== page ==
The policymaking body for the federal courts announced Tuesday the development of a new electronic system for more access to the financial disclosure reports of federal judges, as Congress has passed bills with broad bipartisan support on the issue in the past few months.
The Senate passed an amended bill last month to require online publication of judicial financial disclosure reports, along with a searchable database of those reports, and require federal judges to submit periodic reports for certain securities transactions. The House passed a slightly different version of that same bill in December.
What the U.S. Judicial Conference authorized Tuesday would not go that far. The courts authorized a process to streamline access to those reports, but it still requires someone to fill out a form and request them. Officials also said the system would continue to be developed.
Previously, a request for financial disclosure reports would go to judges, who had time to redact information for the security of themselves or their families, U.S. District Judge Claire V. Eagan, the chair of the Executive Committee of the Judicial Conference, told reporters in a virtual press briefing.
Under the new system through the Administrative Office of the U.S. Courts, judges will have to request any redactions and then submit the annual reports, Eagan said.
“So in the future, when there is a request for these reports, the A.O. will have the ability to post those financial disclosure reports immediately without requesting redactions by the judge,” Eagan said. “They will already be redacted.”
The change would apply to federal circuit and district judges, magistrates, bankruptcy judges and others under the federal judicial code of conduct, Eagan said. That does not include Supreme Court justices.
Gabe Roth, the executive director of the nonpartisan group Fix the Court, which advocates for accountability and transparency, said the congressional proposals would hasten transparency.
“In theory, this is positive news: The judiciary acknowledges several deficiencies in accountability and indicates it’ll take steps to improve,” Roth said. “However, online disclosures, stronger conflict checks and more livestreaming in lower courts could happen tomorrow, and today’s announcement calls for what could become a yearslong process with no guarantee of an appropriately transparent final outcome.”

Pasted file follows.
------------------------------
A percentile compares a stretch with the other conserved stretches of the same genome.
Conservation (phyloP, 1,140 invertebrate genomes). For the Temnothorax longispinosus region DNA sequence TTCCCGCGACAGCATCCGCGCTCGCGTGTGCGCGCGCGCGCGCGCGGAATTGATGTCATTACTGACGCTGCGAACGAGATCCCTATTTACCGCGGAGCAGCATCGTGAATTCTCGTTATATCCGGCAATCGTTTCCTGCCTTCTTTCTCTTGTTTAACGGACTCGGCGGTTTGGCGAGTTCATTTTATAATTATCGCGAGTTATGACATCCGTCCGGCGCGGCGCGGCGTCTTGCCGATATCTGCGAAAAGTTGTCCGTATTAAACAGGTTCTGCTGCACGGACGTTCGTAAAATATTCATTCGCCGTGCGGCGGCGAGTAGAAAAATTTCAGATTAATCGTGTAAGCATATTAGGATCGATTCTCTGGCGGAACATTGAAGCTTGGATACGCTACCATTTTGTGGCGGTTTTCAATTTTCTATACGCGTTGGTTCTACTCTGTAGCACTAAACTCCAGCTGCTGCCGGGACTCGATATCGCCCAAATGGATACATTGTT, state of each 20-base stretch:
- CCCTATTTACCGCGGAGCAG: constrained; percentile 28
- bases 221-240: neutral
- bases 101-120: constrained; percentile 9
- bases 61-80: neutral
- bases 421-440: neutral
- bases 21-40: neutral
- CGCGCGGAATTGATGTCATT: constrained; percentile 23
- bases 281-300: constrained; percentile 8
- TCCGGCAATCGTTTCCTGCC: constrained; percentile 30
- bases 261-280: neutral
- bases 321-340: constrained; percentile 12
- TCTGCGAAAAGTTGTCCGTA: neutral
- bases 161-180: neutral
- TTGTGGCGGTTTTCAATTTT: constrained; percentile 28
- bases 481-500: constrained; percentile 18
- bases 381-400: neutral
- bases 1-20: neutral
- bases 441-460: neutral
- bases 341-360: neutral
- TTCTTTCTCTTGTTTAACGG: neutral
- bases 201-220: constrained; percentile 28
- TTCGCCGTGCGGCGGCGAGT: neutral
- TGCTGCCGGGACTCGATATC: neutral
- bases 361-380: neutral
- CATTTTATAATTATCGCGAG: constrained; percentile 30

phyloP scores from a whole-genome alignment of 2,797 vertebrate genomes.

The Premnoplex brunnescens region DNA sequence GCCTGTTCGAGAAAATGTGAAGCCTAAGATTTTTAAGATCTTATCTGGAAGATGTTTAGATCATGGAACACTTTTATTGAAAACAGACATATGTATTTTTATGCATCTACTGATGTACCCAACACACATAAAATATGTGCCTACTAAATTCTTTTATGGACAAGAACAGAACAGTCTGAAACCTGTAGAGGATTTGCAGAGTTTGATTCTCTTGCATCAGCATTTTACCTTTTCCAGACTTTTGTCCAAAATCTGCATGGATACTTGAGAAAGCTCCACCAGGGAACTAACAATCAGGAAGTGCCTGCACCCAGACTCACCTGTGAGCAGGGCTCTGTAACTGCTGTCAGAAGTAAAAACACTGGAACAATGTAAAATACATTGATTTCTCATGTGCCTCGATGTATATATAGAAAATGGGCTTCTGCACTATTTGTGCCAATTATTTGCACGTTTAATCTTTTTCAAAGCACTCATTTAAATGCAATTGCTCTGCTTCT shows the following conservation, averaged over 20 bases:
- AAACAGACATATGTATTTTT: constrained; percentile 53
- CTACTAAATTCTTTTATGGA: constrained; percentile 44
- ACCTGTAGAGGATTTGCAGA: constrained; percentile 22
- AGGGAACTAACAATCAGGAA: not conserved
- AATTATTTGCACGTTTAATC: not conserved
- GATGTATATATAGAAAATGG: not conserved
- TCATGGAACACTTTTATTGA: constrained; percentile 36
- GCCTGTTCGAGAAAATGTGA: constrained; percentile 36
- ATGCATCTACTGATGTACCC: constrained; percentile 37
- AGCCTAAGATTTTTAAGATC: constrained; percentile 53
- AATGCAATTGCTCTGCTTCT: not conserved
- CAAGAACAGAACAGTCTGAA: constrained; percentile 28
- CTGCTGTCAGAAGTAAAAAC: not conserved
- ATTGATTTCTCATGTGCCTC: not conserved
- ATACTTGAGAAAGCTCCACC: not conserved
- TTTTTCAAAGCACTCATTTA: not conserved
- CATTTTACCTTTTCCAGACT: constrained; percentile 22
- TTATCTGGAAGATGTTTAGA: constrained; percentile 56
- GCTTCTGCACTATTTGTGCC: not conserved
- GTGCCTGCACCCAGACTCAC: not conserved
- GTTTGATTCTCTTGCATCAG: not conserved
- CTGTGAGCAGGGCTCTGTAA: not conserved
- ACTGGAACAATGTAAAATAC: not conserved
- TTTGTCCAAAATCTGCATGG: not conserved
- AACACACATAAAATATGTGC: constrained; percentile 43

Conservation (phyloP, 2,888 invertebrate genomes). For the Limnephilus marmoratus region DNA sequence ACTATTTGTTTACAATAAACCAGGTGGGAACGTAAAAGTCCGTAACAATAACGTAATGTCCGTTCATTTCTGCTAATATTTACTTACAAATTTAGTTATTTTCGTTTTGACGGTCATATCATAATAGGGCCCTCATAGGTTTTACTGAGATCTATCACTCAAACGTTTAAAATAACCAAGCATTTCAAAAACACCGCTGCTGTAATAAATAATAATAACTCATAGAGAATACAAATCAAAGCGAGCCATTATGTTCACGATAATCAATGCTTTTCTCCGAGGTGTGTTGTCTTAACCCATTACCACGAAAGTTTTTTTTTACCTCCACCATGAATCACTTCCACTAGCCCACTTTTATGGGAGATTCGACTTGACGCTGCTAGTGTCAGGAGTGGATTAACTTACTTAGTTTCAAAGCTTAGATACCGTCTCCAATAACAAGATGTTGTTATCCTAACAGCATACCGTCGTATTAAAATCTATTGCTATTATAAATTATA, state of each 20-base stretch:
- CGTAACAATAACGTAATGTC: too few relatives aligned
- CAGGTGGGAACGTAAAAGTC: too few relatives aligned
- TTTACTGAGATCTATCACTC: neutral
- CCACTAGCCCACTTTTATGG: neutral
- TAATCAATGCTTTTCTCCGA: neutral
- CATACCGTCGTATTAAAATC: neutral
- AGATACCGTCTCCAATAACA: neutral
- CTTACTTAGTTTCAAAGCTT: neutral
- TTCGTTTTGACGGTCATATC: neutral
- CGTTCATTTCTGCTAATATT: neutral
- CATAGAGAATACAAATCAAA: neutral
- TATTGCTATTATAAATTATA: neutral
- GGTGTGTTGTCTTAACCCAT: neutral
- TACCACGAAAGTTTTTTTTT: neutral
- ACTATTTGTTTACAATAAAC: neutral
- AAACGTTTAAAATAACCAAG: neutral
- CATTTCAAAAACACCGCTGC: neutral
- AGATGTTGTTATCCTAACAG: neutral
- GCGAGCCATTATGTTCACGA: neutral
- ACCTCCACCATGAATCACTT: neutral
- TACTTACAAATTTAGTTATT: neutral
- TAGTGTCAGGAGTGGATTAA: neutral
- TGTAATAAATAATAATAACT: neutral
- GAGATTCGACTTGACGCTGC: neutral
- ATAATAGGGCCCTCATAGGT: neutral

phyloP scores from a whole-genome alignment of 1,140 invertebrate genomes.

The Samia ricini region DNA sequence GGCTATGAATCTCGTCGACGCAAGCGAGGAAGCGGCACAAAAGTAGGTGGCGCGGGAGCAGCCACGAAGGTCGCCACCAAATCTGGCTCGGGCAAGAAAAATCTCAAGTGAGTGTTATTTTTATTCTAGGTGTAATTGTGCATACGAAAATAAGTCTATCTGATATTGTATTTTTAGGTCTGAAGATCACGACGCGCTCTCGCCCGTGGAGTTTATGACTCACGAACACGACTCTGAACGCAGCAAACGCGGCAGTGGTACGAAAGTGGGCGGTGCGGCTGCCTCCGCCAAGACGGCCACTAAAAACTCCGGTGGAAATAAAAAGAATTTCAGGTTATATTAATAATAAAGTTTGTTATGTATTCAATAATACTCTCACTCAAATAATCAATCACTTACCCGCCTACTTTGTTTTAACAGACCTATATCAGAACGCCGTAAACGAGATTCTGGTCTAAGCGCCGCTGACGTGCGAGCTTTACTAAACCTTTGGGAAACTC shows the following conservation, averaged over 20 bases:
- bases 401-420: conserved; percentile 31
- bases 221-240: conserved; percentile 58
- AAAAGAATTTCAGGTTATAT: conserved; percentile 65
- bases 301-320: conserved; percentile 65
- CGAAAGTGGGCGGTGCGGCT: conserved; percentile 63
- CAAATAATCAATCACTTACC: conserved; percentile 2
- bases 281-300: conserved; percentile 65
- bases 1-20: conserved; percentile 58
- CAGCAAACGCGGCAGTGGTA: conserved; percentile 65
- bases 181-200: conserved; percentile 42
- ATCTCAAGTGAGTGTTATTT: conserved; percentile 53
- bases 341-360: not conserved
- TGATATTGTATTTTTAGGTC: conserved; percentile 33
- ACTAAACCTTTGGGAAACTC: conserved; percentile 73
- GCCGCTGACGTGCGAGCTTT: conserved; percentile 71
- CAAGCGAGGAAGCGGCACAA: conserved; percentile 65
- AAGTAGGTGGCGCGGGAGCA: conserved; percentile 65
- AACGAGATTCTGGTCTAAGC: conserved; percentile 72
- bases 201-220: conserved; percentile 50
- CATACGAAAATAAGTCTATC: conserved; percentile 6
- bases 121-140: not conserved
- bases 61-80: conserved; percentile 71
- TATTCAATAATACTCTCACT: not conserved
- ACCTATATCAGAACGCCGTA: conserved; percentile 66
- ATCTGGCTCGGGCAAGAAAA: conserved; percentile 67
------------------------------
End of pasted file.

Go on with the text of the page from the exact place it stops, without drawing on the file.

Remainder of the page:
Lawmakers pursued the issue last year after a Wall Street Journal investigative report that looked at those annual financial disclosures and how access to them can be time-consuming and cumbersome, which makes it difficult to know when judges must recuse themselves from a case because of a financial interest.
The newspaper found that between 2010 and 2018, more than 130 federal judges decided cases in which they were part-owners in the parties before them, and more than 60 judges actively traded shares in the parties in their courtrooms while the cases were still going on, sometimes making a profit on those trades, lawmakers said.
“The consequences of these actions are both acute and widespread: Failures to recuse can cause real harm to the parties whose cases are impacted and can leave a cloud of doubt over any law created from these cases once the conflicts are uncovered,” House Judiciary Chairman Jerrold Nadler of New York said ahead of the House’s 422-4 vote in December.
The Judicial Conference also announced Tuesday an amended mandatory policy for judges to screen for financial conflicts. That includes a requirement that judges at least twice a year certify that they have prepared or updated a list of financial conflicts that would require them to recuse from a case.
The conference announced the policies after a closed-door biannual meeting in Washington. Attorney General Merrick B. Garland attended the meeting, as did Democratic Sens. Patrick J. Leahy of Vermont, Richard J. Durbin of Illinois and Sheldon Whitehouse of Rhode Island, as well as Republican Reps. Jim Jordan of Ohio, Steve Womack of Arkansas and Darrell Issa of California and Georgia Democratic Rep. Hank Johnson.